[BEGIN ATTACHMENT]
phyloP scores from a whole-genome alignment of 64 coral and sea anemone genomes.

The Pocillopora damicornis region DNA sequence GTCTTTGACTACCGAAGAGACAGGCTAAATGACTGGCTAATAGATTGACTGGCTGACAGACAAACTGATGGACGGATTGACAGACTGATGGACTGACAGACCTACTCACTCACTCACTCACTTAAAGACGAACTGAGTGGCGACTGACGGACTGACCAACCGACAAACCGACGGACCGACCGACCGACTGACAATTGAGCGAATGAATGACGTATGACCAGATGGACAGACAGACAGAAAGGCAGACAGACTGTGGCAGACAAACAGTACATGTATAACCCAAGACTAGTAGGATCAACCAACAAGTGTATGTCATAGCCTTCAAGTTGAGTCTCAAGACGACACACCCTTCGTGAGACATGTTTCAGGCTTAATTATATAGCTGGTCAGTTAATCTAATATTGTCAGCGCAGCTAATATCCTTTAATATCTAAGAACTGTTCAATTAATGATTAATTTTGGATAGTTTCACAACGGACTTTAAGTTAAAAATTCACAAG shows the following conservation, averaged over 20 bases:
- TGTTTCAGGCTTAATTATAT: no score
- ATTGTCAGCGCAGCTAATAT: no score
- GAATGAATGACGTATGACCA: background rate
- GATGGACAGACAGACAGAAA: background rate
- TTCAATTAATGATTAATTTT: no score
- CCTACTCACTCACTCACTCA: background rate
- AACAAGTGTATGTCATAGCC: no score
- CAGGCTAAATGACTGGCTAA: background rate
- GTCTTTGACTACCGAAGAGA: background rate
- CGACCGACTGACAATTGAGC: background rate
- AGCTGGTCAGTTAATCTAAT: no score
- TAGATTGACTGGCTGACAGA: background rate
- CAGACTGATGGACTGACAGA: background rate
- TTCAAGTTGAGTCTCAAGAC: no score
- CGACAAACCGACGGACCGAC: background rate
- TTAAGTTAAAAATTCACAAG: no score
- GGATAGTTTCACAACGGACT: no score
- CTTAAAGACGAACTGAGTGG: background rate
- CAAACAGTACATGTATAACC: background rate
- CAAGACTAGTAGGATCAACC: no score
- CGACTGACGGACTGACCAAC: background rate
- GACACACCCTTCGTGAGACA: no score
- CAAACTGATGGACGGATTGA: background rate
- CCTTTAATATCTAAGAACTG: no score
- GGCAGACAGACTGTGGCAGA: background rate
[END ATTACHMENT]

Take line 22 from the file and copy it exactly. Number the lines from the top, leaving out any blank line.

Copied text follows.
- CAAGACTAGTAGGATCAACC: no score